In a short but impressive scene, Anderson turns the dial down on his portrayal of Rocky Johnson as he helps get Dwayne’s perspective back on track. It’s striking how Anderson, who is in fact junior to Latukefu, plays beyond his years and carries himself like a man with worldly experience.
There’s one last nice touch to the episode, which brings one of the main characters back in the 2032 time to speak to Johnson, but this time played by the real person. Either Dwayne Johnson’s acting is improving exponentially or he was genuinely touched by the moment. I’d bet on the latter (no offense to Dwayne). Check out the episode to see who it is.
While the show has been playing a little fast and loose with the wrestling history that it has presented, it plays the first part of the football story of Johnson’s life pretty by the book. That checks out, as wrestling history is, in fact, fast and loose anyway. That approach does, nonetheless, provide a greater anchor to authenticity in this episode.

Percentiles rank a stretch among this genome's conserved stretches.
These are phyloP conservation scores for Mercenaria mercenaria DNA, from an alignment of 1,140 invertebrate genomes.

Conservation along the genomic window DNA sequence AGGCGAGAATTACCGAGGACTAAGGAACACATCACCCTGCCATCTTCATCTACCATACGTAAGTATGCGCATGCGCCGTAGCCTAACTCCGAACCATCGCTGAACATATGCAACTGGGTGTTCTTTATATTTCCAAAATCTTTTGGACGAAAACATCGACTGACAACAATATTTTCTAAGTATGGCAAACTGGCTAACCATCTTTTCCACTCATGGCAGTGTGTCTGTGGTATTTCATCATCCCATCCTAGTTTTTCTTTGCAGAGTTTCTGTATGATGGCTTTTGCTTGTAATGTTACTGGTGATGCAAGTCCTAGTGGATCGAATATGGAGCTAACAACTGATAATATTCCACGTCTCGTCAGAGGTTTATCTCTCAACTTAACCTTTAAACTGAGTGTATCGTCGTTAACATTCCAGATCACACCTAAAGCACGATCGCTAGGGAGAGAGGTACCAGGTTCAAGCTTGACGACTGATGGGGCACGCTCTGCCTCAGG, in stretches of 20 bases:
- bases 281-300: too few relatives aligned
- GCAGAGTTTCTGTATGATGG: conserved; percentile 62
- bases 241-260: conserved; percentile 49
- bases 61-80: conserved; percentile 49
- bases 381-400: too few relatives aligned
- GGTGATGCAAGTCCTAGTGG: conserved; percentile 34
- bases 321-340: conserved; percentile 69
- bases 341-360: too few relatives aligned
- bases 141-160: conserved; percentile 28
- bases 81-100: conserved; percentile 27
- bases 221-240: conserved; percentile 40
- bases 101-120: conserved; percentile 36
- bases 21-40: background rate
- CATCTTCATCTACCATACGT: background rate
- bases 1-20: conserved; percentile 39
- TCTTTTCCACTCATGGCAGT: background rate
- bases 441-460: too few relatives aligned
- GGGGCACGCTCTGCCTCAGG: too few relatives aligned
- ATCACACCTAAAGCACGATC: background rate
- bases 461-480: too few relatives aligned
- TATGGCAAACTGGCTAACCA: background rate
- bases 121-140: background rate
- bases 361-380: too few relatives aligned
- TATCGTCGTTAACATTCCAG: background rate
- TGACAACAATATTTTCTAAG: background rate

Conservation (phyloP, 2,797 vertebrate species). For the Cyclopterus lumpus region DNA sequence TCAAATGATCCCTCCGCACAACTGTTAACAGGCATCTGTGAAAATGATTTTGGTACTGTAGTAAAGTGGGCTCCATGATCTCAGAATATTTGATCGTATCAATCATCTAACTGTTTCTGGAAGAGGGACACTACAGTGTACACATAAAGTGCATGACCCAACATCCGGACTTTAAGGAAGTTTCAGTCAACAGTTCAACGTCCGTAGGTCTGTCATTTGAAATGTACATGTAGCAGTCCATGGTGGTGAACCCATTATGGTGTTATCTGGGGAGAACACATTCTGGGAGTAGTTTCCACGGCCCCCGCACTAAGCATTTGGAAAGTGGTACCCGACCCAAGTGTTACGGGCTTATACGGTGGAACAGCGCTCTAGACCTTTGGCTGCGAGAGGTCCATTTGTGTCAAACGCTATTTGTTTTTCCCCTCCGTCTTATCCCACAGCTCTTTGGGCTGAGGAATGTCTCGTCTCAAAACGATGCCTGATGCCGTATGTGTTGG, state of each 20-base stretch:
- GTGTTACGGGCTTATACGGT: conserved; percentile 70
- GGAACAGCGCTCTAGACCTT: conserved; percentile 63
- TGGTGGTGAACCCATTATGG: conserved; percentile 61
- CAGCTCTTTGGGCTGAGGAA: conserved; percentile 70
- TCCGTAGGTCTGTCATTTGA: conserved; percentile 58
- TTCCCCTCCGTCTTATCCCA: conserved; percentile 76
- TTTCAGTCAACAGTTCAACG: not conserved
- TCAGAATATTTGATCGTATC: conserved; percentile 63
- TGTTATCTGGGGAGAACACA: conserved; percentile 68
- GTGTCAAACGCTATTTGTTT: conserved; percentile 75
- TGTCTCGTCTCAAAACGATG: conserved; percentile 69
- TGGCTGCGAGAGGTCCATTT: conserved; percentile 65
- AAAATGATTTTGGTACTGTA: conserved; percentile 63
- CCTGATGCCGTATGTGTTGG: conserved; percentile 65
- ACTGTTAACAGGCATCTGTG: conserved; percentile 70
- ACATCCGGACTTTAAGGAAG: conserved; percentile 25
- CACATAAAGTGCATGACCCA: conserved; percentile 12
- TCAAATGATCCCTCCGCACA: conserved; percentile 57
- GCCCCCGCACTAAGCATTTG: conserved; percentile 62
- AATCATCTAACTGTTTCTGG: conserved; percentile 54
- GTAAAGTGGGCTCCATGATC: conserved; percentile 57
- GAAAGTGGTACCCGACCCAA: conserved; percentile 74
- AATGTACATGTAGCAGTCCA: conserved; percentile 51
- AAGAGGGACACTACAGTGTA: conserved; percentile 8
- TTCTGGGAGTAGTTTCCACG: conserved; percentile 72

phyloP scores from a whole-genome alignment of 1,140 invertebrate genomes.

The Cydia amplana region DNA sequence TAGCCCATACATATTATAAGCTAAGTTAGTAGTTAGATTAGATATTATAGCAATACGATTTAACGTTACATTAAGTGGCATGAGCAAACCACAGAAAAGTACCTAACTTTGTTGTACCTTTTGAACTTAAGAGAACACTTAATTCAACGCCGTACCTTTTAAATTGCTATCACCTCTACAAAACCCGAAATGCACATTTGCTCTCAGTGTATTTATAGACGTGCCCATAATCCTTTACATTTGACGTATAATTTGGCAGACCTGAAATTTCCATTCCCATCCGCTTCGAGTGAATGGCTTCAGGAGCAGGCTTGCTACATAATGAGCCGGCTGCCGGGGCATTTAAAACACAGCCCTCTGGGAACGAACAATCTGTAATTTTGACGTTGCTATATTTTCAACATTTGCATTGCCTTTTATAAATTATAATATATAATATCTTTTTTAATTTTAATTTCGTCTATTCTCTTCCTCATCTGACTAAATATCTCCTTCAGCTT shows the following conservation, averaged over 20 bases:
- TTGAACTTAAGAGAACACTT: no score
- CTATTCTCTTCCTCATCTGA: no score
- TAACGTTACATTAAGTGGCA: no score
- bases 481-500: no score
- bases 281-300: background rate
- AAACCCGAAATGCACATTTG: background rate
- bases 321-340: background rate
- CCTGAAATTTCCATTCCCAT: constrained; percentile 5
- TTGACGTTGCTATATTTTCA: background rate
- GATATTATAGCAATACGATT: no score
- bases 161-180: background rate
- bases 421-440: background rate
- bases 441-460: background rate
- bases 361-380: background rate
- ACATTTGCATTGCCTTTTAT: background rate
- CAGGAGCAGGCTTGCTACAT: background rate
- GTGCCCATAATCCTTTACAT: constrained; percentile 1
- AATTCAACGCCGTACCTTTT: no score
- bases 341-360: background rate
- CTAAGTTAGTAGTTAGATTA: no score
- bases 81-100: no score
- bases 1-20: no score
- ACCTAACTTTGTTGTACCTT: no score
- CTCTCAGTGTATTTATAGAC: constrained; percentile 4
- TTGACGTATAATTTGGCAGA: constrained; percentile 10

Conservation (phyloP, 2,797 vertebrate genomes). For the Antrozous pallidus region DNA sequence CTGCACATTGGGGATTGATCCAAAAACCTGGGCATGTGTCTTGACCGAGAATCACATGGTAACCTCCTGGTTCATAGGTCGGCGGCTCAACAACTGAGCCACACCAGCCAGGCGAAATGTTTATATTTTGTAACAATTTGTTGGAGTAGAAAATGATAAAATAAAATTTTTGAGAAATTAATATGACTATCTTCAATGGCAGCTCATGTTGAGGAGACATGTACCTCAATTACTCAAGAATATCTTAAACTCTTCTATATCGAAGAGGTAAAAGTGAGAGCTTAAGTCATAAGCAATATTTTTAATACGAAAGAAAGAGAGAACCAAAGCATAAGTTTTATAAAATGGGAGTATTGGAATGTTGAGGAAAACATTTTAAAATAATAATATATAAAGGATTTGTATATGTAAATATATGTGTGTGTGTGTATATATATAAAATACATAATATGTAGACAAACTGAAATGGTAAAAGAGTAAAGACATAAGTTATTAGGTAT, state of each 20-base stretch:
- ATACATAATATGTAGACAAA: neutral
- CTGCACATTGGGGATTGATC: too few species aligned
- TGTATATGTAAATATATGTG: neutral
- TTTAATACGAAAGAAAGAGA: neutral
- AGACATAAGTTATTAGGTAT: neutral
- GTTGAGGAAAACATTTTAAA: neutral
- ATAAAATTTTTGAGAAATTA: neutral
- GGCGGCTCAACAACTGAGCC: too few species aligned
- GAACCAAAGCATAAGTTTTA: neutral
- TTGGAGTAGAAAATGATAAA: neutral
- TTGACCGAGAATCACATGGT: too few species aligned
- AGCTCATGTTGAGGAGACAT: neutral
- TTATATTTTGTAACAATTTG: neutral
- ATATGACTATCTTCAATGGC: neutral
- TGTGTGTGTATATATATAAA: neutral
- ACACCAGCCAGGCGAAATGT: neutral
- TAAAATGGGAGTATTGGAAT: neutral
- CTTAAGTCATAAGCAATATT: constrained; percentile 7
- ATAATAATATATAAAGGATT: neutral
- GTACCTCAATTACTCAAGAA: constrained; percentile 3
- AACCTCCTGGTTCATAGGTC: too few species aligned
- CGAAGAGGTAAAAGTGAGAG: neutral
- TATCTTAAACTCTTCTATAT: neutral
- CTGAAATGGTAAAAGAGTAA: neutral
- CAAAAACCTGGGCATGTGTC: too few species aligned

Football continues to play a big role in Johnson’s life. After the re-launched version of Vince McMahon‘s XFL struggled during its inaugural season in 2020, Johnson and Dany Garcia, formerly married and longtime business partners, led a group in purchasing the league.
Johnson recently created a bit of a stir (mostly north of the border) when he floated the idea of a partnership between the XFL and the Canadian Football League, where Johnson briefly played in 1995 for the B.C. Lions. The CFL website actually features its own Dwayne Johnson story archive, which does indeed show that Johnson has kept a place for the Canadian league in his heart over the years.
For what it’s worth, it’s more impressive than the image-less player info page granted to Johnson by the University of Miami.
So now we can expect that the show has found its full rhythm. Next week should feature 15-year-old Dwayne in his most awkward years and a car full of Karens, as seen in the second episode.
Then again, maybe it’s time for a swerve. Tune in next week to find out!
- NBC’s Young Rock page
- Dwayne ‘The Rock’ Johnson and family story archive
- Slam Wrestling’s Young Rock review and interview archive